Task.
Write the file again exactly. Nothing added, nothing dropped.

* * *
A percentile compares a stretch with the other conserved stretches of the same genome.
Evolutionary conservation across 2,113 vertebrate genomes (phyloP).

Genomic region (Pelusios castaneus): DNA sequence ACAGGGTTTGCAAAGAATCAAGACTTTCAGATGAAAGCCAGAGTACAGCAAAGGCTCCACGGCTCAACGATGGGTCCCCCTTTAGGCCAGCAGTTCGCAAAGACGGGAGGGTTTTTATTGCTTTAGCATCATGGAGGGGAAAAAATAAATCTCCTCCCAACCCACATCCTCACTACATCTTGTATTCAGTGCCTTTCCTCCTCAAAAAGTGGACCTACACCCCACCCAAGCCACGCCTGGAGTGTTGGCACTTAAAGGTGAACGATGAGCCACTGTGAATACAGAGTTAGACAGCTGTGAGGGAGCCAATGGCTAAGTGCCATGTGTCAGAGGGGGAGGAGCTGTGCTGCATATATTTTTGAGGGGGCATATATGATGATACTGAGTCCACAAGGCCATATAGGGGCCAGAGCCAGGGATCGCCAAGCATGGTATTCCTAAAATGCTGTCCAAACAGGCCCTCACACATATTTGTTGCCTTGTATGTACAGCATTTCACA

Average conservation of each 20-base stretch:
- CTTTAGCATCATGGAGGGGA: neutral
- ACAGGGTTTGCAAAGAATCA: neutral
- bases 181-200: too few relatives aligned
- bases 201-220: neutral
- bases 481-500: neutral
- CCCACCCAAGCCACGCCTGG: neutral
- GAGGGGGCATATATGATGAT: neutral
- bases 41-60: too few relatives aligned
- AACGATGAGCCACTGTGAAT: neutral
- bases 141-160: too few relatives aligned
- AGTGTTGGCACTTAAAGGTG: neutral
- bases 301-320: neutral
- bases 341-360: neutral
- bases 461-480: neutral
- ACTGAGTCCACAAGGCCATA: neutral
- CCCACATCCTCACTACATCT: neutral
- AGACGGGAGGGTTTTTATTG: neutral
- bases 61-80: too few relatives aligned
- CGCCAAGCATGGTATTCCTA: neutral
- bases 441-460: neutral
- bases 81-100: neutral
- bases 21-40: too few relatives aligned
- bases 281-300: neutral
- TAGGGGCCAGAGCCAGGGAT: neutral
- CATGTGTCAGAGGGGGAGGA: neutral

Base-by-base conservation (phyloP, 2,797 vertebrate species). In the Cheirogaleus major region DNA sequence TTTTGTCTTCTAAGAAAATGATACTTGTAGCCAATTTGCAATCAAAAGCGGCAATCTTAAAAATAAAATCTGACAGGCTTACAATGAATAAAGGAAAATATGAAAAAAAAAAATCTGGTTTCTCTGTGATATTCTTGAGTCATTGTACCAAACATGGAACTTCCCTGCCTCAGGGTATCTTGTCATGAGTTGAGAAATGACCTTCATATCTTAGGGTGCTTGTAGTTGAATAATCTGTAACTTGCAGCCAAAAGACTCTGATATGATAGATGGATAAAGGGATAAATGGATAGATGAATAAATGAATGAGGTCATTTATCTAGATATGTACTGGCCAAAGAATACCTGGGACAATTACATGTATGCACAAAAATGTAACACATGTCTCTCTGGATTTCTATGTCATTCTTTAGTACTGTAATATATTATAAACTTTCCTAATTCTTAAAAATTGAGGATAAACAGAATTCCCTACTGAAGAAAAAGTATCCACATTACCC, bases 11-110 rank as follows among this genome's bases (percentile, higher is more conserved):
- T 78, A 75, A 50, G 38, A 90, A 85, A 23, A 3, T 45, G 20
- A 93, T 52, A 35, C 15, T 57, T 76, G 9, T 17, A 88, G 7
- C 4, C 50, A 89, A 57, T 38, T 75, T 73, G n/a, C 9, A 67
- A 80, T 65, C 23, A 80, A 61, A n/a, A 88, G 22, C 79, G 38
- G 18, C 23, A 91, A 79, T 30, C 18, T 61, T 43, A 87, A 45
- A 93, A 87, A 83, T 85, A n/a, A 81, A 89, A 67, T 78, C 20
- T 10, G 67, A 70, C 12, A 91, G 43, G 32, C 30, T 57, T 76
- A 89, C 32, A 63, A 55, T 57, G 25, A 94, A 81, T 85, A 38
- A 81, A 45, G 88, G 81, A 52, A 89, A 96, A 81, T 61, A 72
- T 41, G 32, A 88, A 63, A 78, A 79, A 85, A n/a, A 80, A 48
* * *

A percentile compares a stretch with the other conserved stretches of the same genome.
Evolutionary conservation across 2,113 vertebrate genomes (phyloP).

Genomic region (Pelusios castaneus): DNA sequence ACAGGGTTTGCAAAGAATCAAGACTTTCAGATGAAAGCCAGAGTACAGCAAAGGCTCCACGGCTCAACGATGGGTCCCCCTTTAGGCCAGCAGTTCGCAAAGACGGGAGGGTTTTTATTGCTTTAGCATCATGGAGGGGAAAAAATAAATCTCCTCCCAACCCACATCCTCACTACATCTTGTATTCAGTGCCTTTCCTCCTCAAAAAGTGGACCTACACCCCACCCAAGCCACGCCTGGAGTGTTGGCACTTAAAGGTGAACGATGAGCCACTGTGAATACAGAGTTAGACAGCTGTGAGGGAGCCAATGGCTAAGTGCCATGTGTCAGAGGGGGAGGAGCTGTGCTGCATATATTTTTGAGGGGGCATATATGATGATACTGAGTCCACAAGGCCATATAGGGGCCAGAGCCAGGGATCGCCAAGCATGGTATTCCTAAAATGCTGTCCAAACAGGCCCTCACACATATTTGTTGCCTTGTATGTACAGCATTTCACA

Average conservation of each 20-base stretch:
- CTTTAGCATCATGGAGGGGA: neutral
- ACAGGGTTTGCAAAGAATCA: neutral
- bases 181-200: too few relatives aligned
- bases 201-220: neutral
- bases 481-500: neutral
- CCCACCCAAGCCACGCCTGG: neutral
- GAGGGGGCATATATGATGAT: neutral
- bases 41-60: too few relatives aligned
- AACGATGAGCCACTGTGAAT: neutral
- bases 141-160: too few relatives aligned
- AGTGTTGGCACTTAAAGGTG: neutral
- bases 301-320: neutral
- bases 341-360: neutral
- bases 461-480: neutral
- ACTGAGTCCACAAGGCCATA: neutral
- CCCACATCCTCACTACATCT: neutral
- AGACGGGAGGGTTTTTATTG: neutral
- bases 61-80: too few relatives aligned
- CGCCAAGCATGGTATTCCTA: neutral
- bases 441-460: neutral
- bases 81-100: neutral
- bases 21-40: too few relatives aligned
- bases 281-300: neutral
- TAGGGGCCAGAGCCAGGGAT: neutral
- CATGTGTCAGAGGGGGAGGA: neutral

Base-by-base conservation (phyloP, 2,797 vertebrate species). In the Cheirogaleus major region DNA sequence TTTTGTCTTCTAAGAAAATGATACTTGTAGCCAATTTGCAATCAAAAGCGGCAATCTTAAAAATAAAATCTGACAGGCTTACAATGAATAAAGGAAAATATGAAAAAAAAAAATCTGGTTTCTCTGTGATATTCTTGAGTCATTGTACCAAACATGGAACTTCCCTGCCTCAGGGTATCTTGTCATGAGTTGAGAAATGACCTTCATATCTTAGGGTGCTTGTAGTTGAATAATCTGTAACTTGCAGCCAAAAGACTCTGATATGATAGATGGATAAAGGGATAAATGGATAGATGAATAAATGAATGAGGTCATTTATCTAGATATGTACTGGCCAAAGAATACCTGGGACAATTACATGTATGCACAAAAATGTAACACATGTCTCTCTGGATTTCTATGTCATTCTTTAGTACTGTAATATATTATAAACTTTCCTAATTCTTAAAAATTGAGGATAAACAGAATTCCCTACTGAAGAAAAAGTATCCACATTACCC, bases 11-110 rank as follows among this genome's bases (percentile, higher is more conserved):
- T 78, A 75, A 50, G 38, A 90, A 85, A 23, A 3, T 45, G 20
- A 93, T 52, A 35, C 15, T 57, T 76, G 9, T 17, A 88, G 7
- C 4, C 50, A 89, A 57, T 38, T 75, T 73, G n/a, C 9, A 67
- A 80, T 65, C 23, A 80, A 61, A n/a, A 88, G 22, C 79, G 38
- G 18, C 23, A 91, A 79, T 30, C 18, T 61, T 43, A 87, A 45
- A 93, A 87, A 83, T 85, A n/a, A 81, A 89, A 67, T 78, C 20
- T 10, G 67, A 70, C 12, A 91, G 43, G 32, C 30, T 57, T 76
- A 89, C 32, A 63, A 55, T 57, G 25, A 94, A 81, T 85, A 38
- A 81, A 45, G 88, G 81, A 52, A 89, A 96, A 81, T 61, A 72
- T 41, G 32, A 88, A 63, A 78, A 79, A 85, A n/a, A 80, A 48